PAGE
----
Amanda Connolly is a reporter for The Next Web, currently based in London. Originally from Ireland, Amanda previously worked in press and ed Amanda Connolly is a reporter for The Next Web, currently based in London. Originally from Ireland, Amanda previously worked in press and editorial at the Web Summit. She’s interested in all things tech, with a particular fondness for lifestyle and creative tech and the spaces where these intersect. Twitter
While there’s no shortage of dating apps to try your hand at, Boompi, the new kid on the block for iOS and Android has something a little different to offer – it lets women add their girlfriends to their private conversations with prospective dates so they can give advice or just watch the romance unfold in the background.
The friend invited to eavesdrop can also send messages within the conversation and can choose to appear in ‘Ghost Mode,’ which only allows them to view conversations and not appear in the app’s search.
This is all meant to be without the other person knowing. But surely if you meet a guy on this app then he can probably be certain that you’re using Boompi instead of Tinder or anything else because of its creepy snooping feature, so it’s not really that secretive.
Everyone who has ever used a dating app or just been texting someone they like has more than likely shown the messages to a friend at some point. However, it’s like an unwritten thing that nobody ever admits. Heck, I remember helping a friend concoct a break-up message for her then boyfriend when we were teenagers but I certainly doubt she ever told him she sought third-party assistance. Nobody likes to feel like they’re being spied on.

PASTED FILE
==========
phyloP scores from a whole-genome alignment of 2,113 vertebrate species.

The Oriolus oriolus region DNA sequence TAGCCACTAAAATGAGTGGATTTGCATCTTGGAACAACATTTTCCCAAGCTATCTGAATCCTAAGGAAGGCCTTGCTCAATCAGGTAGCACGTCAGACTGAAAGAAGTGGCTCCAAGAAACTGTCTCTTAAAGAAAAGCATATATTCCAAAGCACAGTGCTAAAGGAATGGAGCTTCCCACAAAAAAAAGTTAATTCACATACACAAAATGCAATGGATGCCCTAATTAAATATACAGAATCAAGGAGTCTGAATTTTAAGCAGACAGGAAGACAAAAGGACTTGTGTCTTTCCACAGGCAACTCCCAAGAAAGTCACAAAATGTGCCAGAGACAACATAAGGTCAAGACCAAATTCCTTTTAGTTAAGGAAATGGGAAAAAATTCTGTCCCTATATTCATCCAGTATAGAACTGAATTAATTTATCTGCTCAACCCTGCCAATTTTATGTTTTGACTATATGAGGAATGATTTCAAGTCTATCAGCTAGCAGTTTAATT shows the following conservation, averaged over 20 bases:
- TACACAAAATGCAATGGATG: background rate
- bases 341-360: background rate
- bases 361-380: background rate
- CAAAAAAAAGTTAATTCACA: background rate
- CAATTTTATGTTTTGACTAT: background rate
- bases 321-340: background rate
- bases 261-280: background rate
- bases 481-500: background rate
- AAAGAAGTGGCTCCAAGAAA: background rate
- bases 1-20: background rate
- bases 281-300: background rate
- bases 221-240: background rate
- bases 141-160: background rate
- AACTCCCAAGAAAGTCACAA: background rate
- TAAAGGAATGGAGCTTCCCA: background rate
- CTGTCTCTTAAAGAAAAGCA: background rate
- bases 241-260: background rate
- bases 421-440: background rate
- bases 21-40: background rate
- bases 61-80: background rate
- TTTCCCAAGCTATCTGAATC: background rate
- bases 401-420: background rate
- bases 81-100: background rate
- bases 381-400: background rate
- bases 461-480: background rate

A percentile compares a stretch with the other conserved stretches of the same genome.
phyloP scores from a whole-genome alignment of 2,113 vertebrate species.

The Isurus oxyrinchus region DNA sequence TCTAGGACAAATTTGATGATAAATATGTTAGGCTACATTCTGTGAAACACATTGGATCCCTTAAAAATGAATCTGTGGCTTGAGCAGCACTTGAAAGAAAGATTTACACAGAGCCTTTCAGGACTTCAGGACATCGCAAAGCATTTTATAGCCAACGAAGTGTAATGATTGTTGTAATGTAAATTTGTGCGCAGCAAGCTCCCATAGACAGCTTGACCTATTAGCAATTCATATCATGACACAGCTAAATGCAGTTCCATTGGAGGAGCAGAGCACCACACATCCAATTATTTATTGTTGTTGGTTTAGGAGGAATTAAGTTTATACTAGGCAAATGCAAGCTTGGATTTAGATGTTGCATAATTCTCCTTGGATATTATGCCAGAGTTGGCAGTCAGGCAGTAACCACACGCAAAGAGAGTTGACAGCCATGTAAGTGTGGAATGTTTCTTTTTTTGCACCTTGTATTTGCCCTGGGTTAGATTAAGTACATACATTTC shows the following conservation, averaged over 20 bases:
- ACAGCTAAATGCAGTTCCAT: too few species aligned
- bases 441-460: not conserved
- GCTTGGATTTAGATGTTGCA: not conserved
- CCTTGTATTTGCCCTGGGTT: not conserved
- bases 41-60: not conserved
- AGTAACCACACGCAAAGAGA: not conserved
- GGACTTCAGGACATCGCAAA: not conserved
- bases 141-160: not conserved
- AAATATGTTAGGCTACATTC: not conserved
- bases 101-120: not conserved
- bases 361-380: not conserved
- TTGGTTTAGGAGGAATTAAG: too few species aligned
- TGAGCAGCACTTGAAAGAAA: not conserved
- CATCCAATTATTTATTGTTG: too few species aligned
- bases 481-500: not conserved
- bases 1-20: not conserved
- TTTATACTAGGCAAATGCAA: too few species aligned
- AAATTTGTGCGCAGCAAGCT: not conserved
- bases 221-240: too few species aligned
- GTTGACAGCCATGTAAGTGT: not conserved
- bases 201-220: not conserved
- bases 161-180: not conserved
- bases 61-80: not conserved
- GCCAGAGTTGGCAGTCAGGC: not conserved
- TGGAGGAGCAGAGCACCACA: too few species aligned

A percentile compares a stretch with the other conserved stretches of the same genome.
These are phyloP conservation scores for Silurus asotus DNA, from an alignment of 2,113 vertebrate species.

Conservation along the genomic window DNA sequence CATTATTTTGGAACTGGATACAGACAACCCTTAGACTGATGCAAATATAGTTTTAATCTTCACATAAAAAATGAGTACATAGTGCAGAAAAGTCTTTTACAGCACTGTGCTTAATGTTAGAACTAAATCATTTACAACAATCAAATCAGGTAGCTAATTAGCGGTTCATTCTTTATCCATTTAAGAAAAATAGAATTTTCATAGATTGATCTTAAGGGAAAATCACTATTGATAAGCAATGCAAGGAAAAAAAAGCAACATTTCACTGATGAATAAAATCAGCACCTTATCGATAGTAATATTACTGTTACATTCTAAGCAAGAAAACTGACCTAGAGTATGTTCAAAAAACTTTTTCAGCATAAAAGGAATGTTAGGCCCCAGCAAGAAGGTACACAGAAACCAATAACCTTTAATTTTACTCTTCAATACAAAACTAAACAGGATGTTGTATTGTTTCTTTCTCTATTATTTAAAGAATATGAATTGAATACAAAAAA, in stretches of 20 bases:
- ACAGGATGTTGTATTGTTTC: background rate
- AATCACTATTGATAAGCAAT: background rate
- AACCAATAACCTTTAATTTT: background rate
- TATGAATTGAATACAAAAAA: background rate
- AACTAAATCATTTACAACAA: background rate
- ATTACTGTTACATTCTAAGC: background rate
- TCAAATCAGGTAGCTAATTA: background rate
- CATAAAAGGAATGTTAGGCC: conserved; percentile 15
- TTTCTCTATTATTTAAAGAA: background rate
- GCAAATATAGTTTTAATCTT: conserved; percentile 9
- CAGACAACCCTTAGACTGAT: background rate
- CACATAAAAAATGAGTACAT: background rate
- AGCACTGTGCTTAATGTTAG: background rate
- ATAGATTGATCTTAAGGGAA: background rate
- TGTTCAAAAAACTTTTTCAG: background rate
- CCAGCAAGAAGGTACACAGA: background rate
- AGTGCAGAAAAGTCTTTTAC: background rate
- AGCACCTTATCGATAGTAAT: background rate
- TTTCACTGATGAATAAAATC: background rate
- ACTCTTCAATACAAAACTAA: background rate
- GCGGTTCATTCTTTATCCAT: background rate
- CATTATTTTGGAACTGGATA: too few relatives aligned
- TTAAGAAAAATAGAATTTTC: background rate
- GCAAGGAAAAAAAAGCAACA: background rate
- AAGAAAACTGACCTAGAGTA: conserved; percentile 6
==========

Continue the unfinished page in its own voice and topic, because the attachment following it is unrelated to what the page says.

What Boompi is offering is the equivalent of having your partner’s phone tapped and letting everyone else listen in. Nobody liked when the NSA did it and no sane person is going to like this either.
It is a massive betrayal of trust and invasion of privacy, especially if the person you’ve met on the app is a stranger.
Another elephant in the room with Boompi is the fact that this feature is only available to its female users. While there are options to match with the same sex or both sexes, at no point can a man have another man eavesdrop like the female users can.
Trying to justify this, the app’s founder, Alejandro Ponce, told TechCrunch: “If every girl is on Boompi then every boy will want to join… Boys will be wherever girls are.”
This is the creators logic for making the app’s only ‘unique’ feature available exclusively to female users. In other words, he thinks women will love the idea of being sneaky so much that when they all sign up for the app in droves, men will obviously follow suit. Well, I can’t comment on its user figures right now but something tells me Tinder has nothing to worry about.
If the idea behind Boompi is that men will be less inclined to be rude or inappropriate when they think a prospective date’s friends are watching, then by not making the snooping feature available for men’s friends, the creator’s are being quite suggestive. Women can be equally as rude or inappropriate as men when it comes to dating, so Boompi should make it an even playing field and offer the same deal to both sexes.
Get the TNW newsletter
Get the most important tech news in your inbox each week.